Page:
Research Center for Infectious Diseases


On December 18, 2023, Dr. Pham Thanh Tri (Assistant Professor in Biology Department at Nazarbayev University) visited RCID and shared about his research relating to Carbon nanozyme.

Nanozymes have sparked substantial attention in recent years due to their ease of production, low cost, low toxicity, greater flexibility, high stability, and excellent optical properties. However, the impacts of nanozymes with substantial catalytic activity on cells have not been thoroughly investigated. Here, we investigated the effects of sulfur and nitrogen co-doped carbon nanoparticles (SN-CNPs) with strong phosphatase activity on Drosophila neural stem cells. Live cell imaging and atomic force microscopy were employed to evaluate the influence of SN-CNPs on the physical and mechanical properties of neural stem cells in both intact brain and in primary culture. Our live cell imaging data revealed that SN-CNPs induced hyperactive actomyosin contraction, resulting in actin cytoskeleton separation from the cell membrane and subsequent collapse. Additionally, it caused the depolymerization of microtubules, an increase in cell size, and ultimately the bursting of the membrane. The outcomes of the biochemical experiments revealed that SN-CNPs exhibit strong ATPase and GTPase activities. Thus, our SN-CNPs possessed two crucial biological enzymatic activities commonly observed in cells: ATPase and GTPase activities. Due to elevated level of ATPase and GTPase activities, the cell’s internal osmotic pressure increases, resulting in uncontrolled expansion and ultimately cell explosion. Our atomic force microscopy (AFM) studies also revealed that cells treated with SN-CNPs have much higher cortical stiffness than untreated cells. This study is the first to report the existence of carbon-based nanoparticles that have significant ATPase and GTPase activities, as well as a dual cell-destructive mechanism based on phosphatase activity. This novel class of carbon nanozymes has the potential to be used in cancer therapy.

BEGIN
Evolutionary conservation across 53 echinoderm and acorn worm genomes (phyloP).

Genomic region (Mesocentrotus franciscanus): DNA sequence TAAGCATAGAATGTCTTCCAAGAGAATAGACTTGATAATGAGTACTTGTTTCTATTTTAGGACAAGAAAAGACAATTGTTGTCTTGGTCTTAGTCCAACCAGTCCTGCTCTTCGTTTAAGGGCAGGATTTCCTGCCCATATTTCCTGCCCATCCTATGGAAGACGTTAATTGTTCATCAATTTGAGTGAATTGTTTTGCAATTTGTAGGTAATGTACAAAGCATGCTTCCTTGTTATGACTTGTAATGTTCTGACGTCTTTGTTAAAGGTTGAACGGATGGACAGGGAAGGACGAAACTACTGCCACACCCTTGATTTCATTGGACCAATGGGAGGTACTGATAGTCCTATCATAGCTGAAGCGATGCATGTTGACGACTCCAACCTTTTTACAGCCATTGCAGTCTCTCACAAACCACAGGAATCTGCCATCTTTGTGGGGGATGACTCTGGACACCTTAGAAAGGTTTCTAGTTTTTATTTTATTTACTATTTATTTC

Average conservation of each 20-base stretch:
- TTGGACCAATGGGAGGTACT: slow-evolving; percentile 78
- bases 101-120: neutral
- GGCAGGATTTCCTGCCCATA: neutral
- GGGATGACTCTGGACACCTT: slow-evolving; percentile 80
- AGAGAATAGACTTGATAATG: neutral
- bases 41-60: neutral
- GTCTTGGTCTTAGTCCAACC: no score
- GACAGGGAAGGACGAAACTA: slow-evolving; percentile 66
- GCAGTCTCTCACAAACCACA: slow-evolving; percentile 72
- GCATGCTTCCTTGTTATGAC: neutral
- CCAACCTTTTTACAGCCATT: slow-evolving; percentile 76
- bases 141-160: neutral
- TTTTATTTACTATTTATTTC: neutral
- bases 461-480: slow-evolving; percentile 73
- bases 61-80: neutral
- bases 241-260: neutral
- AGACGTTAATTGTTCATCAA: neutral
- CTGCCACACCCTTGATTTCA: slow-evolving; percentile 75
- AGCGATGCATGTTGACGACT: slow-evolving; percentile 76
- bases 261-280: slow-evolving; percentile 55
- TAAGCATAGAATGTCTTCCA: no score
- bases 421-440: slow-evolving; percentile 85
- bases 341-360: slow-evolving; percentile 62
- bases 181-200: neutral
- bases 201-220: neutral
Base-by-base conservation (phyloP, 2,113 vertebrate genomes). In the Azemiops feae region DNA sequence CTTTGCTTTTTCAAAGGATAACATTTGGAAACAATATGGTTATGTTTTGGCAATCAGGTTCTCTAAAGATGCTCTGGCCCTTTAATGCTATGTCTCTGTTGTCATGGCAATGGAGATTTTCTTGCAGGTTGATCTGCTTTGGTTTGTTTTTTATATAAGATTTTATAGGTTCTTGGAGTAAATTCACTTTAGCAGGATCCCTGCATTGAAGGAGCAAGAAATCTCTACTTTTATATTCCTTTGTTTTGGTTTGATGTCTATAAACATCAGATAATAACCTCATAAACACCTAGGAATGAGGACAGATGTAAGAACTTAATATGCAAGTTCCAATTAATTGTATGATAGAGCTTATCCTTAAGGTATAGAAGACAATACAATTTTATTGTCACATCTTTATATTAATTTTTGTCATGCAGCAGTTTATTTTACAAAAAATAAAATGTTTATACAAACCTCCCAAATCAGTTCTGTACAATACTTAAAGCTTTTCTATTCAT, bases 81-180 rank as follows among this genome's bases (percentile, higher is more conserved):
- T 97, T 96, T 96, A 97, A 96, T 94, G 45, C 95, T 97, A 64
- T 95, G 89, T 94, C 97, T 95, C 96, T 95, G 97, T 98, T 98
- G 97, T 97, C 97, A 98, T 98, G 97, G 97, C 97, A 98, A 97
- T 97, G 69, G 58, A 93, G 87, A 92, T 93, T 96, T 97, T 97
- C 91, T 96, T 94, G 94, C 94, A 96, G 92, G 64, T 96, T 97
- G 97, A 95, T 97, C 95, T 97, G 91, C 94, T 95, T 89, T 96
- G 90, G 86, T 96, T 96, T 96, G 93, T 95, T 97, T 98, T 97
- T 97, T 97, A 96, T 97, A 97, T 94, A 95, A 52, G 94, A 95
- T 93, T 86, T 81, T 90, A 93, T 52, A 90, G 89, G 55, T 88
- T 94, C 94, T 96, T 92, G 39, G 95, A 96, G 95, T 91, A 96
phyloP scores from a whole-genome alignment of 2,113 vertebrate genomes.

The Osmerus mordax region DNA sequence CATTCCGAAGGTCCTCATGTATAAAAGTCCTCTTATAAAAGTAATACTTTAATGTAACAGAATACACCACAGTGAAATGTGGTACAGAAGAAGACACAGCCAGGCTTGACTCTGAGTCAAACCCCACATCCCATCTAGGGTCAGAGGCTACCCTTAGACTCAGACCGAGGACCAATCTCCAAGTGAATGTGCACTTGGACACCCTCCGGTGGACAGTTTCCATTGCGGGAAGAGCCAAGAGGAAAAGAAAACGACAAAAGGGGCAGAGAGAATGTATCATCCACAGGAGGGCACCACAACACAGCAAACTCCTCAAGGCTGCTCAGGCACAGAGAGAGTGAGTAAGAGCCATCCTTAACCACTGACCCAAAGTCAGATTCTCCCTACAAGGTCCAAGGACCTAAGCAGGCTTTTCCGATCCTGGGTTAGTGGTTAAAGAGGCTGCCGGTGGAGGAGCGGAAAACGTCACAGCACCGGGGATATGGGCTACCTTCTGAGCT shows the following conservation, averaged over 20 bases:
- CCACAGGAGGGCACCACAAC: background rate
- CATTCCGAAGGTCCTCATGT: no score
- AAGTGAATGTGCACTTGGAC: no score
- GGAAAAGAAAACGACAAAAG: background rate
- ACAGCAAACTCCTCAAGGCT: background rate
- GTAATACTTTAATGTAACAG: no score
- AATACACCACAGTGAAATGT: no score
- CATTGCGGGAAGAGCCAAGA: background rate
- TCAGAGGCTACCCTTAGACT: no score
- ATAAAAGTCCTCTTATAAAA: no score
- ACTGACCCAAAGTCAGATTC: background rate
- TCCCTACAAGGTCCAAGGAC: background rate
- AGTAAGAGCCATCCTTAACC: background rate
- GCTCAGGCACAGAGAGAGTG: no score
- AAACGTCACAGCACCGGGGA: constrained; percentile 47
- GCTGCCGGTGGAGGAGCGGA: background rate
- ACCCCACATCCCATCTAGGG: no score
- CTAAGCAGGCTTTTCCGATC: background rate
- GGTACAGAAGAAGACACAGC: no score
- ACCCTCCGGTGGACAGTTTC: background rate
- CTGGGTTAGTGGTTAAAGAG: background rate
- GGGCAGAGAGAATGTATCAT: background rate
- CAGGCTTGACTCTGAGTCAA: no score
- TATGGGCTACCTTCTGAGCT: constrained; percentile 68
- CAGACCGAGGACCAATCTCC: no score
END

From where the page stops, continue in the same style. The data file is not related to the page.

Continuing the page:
Furthermore, these SN-CNPs demonstrated exceptional antibacterial activity, with MIC values of around 200 µg/mL for the majority of investigated bacterial strains. AFM studies of single bacterial cell revealed that after being treated with SN-CNPs, bacterial cells exhibit significant deformation and increased cortical stiffness. In addition, SN-CNPs also possess several peculiar characteristics, such as high concentration antibacterial action, low concentration bacterial growth stimulation, and enhancement of root branching in Arabidopsis thaliana. As a result, the use of nanoparticles as anti-cancer or anti-cancer drugs carriers raises a number of concerns that will need to be thoroughly investigated before clinical trials can start.

Dr. Pham Thanh Tri


Tri T. Pham is an Assistant Professor in Biology Department at Nazarbayev University. He received a Double Degree in Advanced Science (Mathematics & Physics) and Aerospace Engineering from the University of Sydney, Australia. He received a Ph.D. in Computational Biophysics at Monash University, Australia. After stints in the USA and Switzerland (where he received a prestigious award from the Swiss National Science Foundation), he joined Nazarbayev University in August 2019. Dr. Pham has over 22 years of experience with computational simulations and at least 11 years of experience with live-cell imaging and biophysical measurements using optical microscopes and atomic force microscopy, with a focus on measuring the physical and mechanical properties of a single cell. He recently established the Mechanobiology Laboratory at NU to investigate changes in mammalian and bacterial cell biophysical properties, viability, and biofilm formation when they interact with therapeutic drugs, antibiotics, nanoparticles, nanomaterials, and material surfaces such as metal implants or polymer scaffolds.